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Saturday, June 12, 2010

Birding Kachemak Bay

Limited internet - here's a post I prepared yesterday....

Location: Homer, Alaska
Population: 5454

Yesterday we made our way from Anchorage down to the Kenai Peninsula and the city of Homer. Not much of note happened along the way other than a 30 mile planned detour to the city of Kenai to look for beluga whales (we didn’t see any, though we did see some bank swallows – year bird 199) and an unplanned 30 mile detour due to misreading the signs about which roads were closed.

Today we set out early to go on a three-hour birding trip departing from the Homer Spit and touring Kachemak Bay. Right away we saw a long-tailed duck, two pairs of greater scaup, a few white-winged scoters, and yellow-billed loon (year bird 200!). The yellow-billed loon I’ve only seen once before – last time I was in Alaska, which, as my dad pointed out, was half my lifetime ago!

Next we headed over to check out an impressive bait ball made up of glaucous-winged gulls, black-legged kittiwakes, and common murres feeding on fish. Check out these guys diving in from above:

And look at that mouthful of fish!

Next we headed over to Sixty Foot Rock and Cohen Island, which are part of the Alaska Maritime National Wildlife Refuge that includes more than 2500 islands extending all the way to Aleutians. In addition to a bald eagle, some more kittiwakes, and a pair of black oystercatchers, we saw a boat load of harlequin ducks:

As we continued around the islands we saw several rafts of sea otters, and over the course of the trip we probably saw a couple hundred. This lone otter cruised alongside the boat for a while:

We also came across several nursery groups made up of females and their pups hanging out together. The young ones stay with mom for about a year, and in some cases they weren’t that much smaller than the adults. Nevertheless, they wanted to ride on mom’s tummy or hitch a piggback ride. This pair was curious about us, too:

The highlight of the tour was Gull Island, a rocky outcropping that hosts as many as 17,000 nesting sea birds. Remember how excited I was for that flock of several thousand Bonaparte’s gulls in the San Juan Islands a month or so ago? This was a total birder’s paradise!

The vast majority of the birds on the rocks were nesting black-legged kittiwakes:

In the water were a couple large rafts of common murres that easily totaled several thousand birds:

Mixed in were a few other species, including a pair of pigeon guillemots and what may have been an immature glaucous gull. Photos were taken, but some more time will have to be spent with the Gulls of the Americas reference book before I can reach any conclusion. Of course, you can show an immature gull to five different birders, and you may very well get five different IDs. Given that it’s a gull, we’ll probably never know for sure! I was sure, however, of the tufted puffins:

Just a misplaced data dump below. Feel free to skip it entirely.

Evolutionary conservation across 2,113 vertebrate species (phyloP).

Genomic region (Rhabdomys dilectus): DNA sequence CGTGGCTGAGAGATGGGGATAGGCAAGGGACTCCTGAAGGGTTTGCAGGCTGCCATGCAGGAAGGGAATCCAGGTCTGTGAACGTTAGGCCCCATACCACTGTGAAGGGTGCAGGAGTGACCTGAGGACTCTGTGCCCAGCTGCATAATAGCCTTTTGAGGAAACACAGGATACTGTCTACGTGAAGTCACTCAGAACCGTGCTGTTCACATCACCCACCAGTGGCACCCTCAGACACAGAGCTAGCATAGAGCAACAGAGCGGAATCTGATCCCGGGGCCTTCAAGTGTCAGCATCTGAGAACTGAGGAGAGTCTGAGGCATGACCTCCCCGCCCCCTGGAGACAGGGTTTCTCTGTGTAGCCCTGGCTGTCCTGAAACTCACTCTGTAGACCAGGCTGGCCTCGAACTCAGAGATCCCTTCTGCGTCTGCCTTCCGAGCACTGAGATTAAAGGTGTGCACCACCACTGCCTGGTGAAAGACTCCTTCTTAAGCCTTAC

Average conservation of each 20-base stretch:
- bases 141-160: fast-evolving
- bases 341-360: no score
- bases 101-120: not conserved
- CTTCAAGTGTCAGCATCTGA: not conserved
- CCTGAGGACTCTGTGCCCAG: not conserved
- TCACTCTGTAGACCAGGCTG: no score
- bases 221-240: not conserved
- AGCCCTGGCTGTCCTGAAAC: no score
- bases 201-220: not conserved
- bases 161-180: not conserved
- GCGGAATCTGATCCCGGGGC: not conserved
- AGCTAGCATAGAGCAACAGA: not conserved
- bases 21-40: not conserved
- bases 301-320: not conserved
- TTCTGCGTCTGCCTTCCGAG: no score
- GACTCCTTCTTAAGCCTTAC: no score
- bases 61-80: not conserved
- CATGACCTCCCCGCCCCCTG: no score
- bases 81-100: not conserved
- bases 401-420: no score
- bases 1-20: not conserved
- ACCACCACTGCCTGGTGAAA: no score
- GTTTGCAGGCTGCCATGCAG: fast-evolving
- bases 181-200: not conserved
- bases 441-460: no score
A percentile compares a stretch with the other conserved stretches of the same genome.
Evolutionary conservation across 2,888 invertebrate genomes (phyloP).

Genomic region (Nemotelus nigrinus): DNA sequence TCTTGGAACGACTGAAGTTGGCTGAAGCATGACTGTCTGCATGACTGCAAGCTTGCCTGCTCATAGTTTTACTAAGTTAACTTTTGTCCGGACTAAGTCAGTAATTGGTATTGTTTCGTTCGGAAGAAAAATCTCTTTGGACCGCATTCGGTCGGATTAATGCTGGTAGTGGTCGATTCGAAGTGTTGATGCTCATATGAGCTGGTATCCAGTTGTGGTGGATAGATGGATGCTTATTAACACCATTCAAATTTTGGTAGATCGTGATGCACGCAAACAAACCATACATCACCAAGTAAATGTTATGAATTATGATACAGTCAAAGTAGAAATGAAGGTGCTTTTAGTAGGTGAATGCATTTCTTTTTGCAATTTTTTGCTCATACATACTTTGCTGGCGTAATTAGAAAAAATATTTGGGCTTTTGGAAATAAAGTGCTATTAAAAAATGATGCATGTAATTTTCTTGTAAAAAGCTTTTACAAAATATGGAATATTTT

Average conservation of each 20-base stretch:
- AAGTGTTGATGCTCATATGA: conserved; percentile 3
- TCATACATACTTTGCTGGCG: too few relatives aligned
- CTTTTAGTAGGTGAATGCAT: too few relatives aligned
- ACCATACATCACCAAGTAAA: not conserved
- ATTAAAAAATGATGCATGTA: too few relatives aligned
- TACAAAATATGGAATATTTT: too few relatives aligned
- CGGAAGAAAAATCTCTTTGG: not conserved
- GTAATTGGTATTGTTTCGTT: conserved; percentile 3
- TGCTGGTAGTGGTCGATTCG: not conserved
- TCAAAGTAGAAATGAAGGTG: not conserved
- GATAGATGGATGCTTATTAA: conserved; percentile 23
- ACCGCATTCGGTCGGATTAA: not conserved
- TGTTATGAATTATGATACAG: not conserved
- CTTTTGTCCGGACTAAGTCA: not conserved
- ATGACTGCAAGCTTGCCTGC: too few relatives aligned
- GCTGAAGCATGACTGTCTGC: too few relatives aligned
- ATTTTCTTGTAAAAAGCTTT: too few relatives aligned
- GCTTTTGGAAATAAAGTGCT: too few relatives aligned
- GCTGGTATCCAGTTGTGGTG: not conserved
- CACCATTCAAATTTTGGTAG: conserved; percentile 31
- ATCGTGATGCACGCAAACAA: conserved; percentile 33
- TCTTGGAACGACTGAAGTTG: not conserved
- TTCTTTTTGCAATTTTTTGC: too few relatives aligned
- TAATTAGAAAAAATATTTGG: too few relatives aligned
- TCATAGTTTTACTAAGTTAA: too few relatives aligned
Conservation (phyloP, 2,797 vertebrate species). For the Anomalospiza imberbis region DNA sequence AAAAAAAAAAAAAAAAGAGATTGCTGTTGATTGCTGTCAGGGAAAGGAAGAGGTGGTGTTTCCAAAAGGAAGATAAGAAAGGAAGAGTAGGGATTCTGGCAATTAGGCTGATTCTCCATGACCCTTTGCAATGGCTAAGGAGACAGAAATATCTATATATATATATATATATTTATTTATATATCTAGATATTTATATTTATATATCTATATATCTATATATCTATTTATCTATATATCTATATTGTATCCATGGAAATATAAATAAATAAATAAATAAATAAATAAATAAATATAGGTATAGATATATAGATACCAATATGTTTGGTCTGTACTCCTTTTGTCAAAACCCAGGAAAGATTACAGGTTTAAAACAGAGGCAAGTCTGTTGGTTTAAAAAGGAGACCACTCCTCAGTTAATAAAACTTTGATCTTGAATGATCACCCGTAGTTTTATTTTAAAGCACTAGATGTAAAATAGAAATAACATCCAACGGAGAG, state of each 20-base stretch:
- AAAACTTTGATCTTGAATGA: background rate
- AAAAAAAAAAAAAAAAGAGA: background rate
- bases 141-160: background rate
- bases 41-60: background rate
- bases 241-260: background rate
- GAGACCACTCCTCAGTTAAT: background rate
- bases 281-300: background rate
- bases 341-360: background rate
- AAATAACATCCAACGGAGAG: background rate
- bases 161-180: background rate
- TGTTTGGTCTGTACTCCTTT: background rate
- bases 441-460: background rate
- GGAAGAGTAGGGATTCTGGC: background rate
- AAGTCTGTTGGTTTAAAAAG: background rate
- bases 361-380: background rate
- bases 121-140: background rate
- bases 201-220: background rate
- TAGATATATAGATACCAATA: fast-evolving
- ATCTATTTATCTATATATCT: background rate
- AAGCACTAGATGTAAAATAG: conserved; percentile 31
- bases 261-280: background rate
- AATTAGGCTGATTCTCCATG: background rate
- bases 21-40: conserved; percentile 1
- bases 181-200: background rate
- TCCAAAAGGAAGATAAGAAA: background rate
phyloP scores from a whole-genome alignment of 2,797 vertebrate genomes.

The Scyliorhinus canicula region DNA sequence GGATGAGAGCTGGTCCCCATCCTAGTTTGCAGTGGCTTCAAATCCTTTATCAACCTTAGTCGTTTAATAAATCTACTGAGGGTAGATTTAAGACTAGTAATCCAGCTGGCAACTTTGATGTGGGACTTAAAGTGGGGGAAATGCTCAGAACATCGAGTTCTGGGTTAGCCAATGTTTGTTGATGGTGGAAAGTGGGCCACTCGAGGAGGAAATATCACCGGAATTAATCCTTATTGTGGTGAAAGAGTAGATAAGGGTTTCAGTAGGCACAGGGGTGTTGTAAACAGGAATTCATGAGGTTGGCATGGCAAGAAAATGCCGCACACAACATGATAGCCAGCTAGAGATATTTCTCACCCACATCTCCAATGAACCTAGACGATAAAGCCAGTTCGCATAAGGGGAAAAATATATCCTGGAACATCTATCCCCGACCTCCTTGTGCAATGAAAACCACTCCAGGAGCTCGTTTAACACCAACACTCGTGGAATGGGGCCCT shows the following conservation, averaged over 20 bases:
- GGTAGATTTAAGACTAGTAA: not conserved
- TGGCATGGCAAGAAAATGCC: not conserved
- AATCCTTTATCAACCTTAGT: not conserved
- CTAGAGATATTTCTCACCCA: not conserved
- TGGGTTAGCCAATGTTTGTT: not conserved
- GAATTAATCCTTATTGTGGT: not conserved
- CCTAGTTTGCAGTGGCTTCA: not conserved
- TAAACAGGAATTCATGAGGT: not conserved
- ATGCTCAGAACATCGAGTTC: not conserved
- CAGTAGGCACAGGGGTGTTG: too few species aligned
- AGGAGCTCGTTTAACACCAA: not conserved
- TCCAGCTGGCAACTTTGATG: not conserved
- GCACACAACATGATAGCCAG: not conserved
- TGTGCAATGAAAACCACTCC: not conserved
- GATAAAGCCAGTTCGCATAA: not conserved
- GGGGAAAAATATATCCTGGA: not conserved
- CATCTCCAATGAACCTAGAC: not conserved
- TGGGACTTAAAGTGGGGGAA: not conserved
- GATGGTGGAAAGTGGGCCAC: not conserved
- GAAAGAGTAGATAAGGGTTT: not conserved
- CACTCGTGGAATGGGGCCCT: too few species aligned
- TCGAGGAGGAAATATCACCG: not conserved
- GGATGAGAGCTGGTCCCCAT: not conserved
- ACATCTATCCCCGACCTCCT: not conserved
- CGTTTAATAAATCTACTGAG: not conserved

Most exciting of all, a life bird for me, was about a half-dozen red-faced cormorants (year bird 201, NA life bird 331)

I’m always excited to see a new life bird, but this one is especially awesome. The Cornell Lab of Ornithology describes it as follows: “The red-faced cormorant may be the least known of all North American species. It breeds in a narrow, latitudinally compressed band from the northern Sea of Japan, along the Kuril and Aleutian Island chain, and far east into the southeastern Gulf of Alaska. Possibly owing to its shy habits and inaccessibly colony sites, it is one of the least studied and least known birds of the North Pacific: little is known beyond distribution and rudiments of ecology.” Cool!!

After getting back from the boat trip we were excited and had a celebratory drink at The Salty Dawg Saloon, a locally famous bar with carved wooden tables and dollar bills plastered to all the walls and ceilings. Before going in we actually had to sign a release because the Discovery Channel was on scene filming for The Deadliest Catch. One of the boats featured in the show, the Time Bandit, is based out of Homer and they were filming the co-Captains at the local watering hole. While there we also got to meet some of the residents, including a man who was a crab fisherman for 30 years and had plenty of tall tales to tell.

Since there is a lot to drink but not much to eat at The Salty Dawg, we went over to the boardwalk to get some halibut fish and chips for lunch. Homer is the self-proclaimed halibut fishing capital of the world, so it was only appropriate to try some of the local fish. It was delicious.

When we mentioned to someone that we went out on the water this morning they asked, “Did you catch anything?” There are a lot of charter boats in Homer, but as you can imagine they specialize in fishing charters. It took a little looking around to find the guy who specializes in taking folks out to look for birds and wildlife! Tomorrow we will be back on the water again, not to fish, but to take a private ferry over to Halibut Cove, a small artist’s community across the bay. You can bet I’ll be birding on the ride over and back, though!


Warren Baker said...

Those two sea otters look so cool ! Nice post Monika

Daniele Caccia said...

congratulation Monika....
very good shot...dcdc